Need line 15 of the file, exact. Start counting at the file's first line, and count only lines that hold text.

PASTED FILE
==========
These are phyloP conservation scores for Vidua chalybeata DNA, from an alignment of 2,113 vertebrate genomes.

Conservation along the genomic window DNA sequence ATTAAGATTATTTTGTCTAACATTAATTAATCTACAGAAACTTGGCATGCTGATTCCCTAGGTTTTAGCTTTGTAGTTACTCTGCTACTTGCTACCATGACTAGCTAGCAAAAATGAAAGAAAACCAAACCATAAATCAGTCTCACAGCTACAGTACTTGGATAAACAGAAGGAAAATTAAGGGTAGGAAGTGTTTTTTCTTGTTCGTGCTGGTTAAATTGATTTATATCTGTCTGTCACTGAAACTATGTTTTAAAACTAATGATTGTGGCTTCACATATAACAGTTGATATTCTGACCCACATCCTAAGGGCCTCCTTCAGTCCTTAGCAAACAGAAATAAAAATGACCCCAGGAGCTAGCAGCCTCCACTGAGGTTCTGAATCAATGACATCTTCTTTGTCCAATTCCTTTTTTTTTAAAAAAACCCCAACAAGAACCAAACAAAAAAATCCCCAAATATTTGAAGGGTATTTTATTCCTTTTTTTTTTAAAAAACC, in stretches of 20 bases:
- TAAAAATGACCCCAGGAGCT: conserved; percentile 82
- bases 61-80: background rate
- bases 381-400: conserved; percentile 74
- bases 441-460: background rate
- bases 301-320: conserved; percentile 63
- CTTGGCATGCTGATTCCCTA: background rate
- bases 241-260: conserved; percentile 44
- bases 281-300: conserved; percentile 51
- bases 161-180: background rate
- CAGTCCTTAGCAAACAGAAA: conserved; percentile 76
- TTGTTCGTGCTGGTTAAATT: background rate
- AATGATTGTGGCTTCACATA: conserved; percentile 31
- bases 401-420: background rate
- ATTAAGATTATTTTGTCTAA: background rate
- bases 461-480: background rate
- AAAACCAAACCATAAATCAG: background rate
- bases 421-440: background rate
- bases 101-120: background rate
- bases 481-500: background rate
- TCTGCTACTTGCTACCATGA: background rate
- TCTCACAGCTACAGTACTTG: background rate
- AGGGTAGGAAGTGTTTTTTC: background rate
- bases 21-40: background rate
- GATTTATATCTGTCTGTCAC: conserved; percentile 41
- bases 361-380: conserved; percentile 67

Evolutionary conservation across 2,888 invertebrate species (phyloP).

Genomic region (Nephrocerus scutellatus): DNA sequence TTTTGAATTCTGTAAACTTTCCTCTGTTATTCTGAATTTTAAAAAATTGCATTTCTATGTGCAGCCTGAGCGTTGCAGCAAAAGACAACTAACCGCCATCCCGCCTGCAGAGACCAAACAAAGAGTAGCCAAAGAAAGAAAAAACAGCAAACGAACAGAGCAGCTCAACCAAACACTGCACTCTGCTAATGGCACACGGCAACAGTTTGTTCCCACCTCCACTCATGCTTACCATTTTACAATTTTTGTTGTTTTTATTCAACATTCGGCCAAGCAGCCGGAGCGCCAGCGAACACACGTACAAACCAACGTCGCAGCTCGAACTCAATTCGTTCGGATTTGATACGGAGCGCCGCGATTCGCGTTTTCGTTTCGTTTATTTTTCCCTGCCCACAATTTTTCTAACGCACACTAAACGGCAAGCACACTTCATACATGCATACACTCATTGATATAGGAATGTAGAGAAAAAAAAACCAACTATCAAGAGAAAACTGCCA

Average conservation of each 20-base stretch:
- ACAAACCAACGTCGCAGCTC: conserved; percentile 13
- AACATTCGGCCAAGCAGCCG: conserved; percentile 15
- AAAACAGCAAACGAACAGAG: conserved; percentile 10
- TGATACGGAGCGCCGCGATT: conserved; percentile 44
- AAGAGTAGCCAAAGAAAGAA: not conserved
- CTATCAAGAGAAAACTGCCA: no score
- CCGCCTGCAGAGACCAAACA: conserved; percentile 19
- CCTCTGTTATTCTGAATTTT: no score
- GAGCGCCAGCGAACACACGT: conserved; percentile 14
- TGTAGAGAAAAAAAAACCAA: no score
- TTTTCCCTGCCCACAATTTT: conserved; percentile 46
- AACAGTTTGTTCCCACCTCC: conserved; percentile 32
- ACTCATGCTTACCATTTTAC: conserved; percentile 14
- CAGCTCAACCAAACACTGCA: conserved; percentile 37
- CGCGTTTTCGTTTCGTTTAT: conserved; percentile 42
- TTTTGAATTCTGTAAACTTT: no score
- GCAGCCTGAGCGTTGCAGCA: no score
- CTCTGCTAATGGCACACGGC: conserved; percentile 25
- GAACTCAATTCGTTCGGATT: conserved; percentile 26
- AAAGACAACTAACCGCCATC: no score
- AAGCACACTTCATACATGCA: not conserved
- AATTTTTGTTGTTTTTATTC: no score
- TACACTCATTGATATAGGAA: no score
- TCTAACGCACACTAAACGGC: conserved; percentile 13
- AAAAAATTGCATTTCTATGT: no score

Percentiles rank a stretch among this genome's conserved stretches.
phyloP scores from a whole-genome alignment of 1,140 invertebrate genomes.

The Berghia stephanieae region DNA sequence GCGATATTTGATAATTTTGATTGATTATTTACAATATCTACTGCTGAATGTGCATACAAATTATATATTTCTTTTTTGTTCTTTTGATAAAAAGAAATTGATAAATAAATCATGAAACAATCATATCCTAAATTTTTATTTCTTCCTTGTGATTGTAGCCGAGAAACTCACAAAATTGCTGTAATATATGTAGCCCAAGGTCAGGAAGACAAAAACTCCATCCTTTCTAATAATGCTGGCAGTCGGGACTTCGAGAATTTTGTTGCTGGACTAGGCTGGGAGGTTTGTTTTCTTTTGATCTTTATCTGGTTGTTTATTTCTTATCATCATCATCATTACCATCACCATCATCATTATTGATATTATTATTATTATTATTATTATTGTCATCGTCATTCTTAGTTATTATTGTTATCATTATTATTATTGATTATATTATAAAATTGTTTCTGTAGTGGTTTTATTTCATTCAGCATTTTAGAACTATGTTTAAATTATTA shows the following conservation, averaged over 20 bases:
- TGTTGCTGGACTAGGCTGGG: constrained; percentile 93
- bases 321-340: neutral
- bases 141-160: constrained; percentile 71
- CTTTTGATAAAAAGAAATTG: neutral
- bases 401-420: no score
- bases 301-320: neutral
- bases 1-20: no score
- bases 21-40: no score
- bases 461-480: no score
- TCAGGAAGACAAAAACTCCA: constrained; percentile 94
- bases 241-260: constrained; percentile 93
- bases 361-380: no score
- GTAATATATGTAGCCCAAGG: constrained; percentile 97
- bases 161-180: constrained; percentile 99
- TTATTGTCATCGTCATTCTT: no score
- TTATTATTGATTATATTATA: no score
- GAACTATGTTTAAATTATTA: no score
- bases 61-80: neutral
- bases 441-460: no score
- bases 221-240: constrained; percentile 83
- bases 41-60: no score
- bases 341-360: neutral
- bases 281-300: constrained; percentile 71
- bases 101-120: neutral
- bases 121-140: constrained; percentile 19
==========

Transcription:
- bases 401-420: background rate